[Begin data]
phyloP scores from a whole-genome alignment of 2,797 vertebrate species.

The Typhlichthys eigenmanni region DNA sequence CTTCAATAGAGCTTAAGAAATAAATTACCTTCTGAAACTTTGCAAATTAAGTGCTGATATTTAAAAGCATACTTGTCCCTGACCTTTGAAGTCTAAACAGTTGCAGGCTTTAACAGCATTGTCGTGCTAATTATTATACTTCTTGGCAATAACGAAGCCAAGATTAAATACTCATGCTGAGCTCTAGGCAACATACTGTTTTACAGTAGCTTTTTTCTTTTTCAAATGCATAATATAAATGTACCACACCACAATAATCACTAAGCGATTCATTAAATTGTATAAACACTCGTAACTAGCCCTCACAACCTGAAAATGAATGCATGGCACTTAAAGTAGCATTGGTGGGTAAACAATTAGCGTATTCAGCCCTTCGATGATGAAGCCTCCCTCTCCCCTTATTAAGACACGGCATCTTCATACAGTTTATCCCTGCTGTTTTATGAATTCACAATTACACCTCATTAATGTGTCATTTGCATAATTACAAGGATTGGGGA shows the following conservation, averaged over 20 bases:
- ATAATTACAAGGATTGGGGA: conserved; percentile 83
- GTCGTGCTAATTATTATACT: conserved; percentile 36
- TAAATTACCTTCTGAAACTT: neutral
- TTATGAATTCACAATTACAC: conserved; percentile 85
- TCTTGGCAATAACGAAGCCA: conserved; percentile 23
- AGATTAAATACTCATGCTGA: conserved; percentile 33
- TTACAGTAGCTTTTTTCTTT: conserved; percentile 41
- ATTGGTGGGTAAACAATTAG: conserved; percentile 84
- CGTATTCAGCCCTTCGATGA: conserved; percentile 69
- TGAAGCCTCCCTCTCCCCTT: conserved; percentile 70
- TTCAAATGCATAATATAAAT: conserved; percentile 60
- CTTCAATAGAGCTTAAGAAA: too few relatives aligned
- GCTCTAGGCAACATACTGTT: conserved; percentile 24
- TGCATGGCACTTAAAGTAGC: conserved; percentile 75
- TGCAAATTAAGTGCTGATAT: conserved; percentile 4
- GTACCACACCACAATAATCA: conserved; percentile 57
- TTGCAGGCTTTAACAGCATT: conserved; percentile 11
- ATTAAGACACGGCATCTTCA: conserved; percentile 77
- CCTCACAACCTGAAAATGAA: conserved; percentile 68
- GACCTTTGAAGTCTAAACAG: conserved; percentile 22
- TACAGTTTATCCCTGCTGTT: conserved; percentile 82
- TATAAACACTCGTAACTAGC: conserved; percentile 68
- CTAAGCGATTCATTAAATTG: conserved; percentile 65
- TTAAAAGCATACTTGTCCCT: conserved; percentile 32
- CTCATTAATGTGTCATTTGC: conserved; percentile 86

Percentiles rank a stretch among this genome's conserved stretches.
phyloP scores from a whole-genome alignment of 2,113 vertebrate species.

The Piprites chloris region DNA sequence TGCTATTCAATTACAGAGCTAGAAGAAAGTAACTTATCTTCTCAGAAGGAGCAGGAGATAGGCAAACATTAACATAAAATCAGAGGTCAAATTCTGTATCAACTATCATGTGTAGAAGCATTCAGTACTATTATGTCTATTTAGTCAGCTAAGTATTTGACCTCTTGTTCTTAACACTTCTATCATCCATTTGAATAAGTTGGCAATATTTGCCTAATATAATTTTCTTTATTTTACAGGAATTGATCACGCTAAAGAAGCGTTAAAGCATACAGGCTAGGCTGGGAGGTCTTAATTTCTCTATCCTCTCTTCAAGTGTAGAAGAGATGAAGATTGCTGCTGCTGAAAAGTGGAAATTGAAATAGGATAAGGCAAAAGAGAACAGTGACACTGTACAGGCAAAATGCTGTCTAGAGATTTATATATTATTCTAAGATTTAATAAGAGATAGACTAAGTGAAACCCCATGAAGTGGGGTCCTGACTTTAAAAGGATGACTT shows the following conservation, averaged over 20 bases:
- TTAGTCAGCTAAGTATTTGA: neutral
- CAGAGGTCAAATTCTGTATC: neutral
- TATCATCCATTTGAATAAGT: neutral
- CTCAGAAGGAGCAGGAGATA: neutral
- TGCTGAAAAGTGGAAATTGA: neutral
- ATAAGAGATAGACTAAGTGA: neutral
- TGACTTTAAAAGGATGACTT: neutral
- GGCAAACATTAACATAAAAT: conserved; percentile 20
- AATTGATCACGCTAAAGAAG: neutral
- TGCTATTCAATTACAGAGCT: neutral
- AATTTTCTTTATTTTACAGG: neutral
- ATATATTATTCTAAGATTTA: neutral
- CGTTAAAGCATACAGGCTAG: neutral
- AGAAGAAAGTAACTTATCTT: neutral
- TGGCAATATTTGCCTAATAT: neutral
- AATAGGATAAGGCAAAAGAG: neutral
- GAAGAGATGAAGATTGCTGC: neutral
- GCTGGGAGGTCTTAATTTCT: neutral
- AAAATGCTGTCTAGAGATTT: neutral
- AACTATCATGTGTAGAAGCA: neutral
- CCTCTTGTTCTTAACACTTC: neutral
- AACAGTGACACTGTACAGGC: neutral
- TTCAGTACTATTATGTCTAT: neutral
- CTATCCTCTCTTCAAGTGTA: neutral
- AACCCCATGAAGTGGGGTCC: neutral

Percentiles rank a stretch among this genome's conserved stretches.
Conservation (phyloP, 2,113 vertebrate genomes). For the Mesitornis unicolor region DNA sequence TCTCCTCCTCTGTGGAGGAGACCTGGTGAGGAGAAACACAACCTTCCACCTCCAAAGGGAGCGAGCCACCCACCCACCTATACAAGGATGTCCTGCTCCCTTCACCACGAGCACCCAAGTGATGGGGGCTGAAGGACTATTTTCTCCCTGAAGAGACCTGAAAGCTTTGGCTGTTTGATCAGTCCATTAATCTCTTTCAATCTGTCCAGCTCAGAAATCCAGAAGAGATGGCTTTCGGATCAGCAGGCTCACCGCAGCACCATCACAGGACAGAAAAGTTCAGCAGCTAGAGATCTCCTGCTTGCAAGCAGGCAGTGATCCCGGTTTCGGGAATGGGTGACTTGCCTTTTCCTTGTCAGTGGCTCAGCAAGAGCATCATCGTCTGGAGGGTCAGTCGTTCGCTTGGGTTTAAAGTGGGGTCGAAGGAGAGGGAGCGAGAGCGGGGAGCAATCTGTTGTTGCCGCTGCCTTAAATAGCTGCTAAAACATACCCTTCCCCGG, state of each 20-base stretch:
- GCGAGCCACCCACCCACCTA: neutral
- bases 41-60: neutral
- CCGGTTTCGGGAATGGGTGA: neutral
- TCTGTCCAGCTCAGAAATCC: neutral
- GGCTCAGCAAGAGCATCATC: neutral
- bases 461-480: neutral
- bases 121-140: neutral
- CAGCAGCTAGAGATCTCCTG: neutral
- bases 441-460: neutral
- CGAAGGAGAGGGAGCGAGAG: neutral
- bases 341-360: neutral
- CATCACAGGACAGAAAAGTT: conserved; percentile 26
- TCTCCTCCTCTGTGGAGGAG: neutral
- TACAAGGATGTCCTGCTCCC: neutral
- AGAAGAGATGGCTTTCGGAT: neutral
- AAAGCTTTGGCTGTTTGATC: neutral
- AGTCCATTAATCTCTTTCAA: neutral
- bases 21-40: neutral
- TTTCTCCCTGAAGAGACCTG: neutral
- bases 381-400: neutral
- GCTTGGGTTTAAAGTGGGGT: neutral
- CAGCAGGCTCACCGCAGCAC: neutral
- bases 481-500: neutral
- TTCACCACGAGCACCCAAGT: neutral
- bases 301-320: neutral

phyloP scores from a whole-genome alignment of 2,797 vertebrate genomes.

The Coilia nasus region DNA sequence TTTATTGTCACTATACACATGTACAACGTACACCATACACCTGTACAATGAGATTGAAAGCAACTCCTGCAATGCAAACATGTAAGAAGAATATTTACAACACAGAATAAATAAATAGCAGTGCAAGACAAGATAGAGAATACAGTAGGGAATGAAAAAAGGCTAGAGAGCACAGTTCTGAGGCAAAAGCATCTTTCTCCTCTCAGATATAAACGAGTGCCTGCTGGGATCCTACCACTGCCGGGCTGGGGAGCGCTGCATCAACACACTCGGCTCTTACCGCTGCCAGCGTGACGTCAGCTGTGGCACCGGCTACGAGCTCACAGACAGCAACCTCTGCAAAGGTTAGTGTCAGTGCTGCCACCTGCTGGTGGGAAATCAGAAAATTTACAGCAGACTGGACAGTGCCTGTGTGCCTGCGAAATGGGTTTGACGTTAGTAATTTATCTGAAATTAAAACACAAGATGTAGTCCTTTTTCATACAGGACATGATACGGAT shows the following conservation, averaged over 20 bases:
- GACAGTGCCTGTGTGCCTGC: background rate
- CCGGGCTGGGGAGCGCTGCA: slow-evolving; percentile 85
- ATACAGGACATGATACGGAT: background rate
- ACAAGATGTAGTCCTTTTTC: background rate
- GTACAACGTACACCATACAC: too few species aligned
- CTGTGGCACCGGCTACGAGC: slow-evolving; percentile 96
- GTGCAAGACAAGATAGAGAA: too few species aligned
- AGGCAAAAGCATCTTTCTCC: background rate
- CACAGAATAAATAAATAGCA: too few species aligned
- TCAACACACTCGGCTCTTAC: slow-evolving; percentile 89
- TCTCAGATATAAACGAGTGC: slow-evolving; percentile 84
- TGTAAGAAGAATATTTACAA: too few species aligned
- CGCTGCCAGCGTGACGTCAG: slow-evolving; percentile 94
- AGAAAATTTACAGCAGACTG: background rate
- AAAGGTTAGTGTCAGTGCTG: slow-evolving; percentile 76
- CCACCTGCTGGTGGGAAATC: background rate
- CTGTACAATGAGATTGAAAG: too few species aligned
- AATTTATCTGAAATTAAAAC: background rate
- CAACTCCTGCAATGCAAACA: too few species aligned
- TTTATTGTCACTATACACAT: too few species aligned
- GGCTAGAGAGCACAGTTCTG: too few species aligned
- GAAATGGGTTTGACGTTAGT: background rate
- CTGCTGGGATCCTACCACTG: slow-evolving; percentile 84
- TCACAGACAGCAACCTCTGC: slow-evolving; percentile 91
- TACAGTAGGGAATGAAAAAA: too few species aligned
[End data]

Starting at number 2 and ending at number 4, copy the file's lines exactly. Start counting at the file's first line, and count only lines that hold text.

The Typhlichthys eigenmanni region DNA sequence CTTCAATAGAGCTTAAGAAATAAATTACCTTCTGAAACTTTGCAAATTAAGTGCTGATATTTAAAAGCATACTTGTCCCTGACCTTTGAAGTCTAAACAGTTGCAGGCTTTAACAGCATTGTCGTGCTAATTATTATACTTCTTGGCAATAACGAAGCCAAGATTAAATACTCATGCTGAGCTCTAGGCAACATACTGTTTTACAGTAGCTTTTTTCTTTTTCAAATGCATAATATAAATGTACCACACCACAATAATCACTAAGCGATTCATTAAATTGTATAAACACTCGTAACTAGCCCTCACAACCTGAAAATGAATGCATGGCACTTAAAGTAGCATTGGTGGGTAAACAATTAGCGTATTCAGCCCTTCGATGATGAAGCCTCCCTCTCCCCTTATTAAGACACGGCATCTTCATACAGTTTATCCCTGCTGTTTTATGAATTCACAATTACACCTCATTAATGTGTCATTTGCATAATTACAAGGATTGGGGA shows the following conservation, averaged over 20 bases:
- ATAATTACAAGGATTGGGGA: conserved; percentile 83
- GTCGTGCTAATTATTATACT: conserved; percentile 36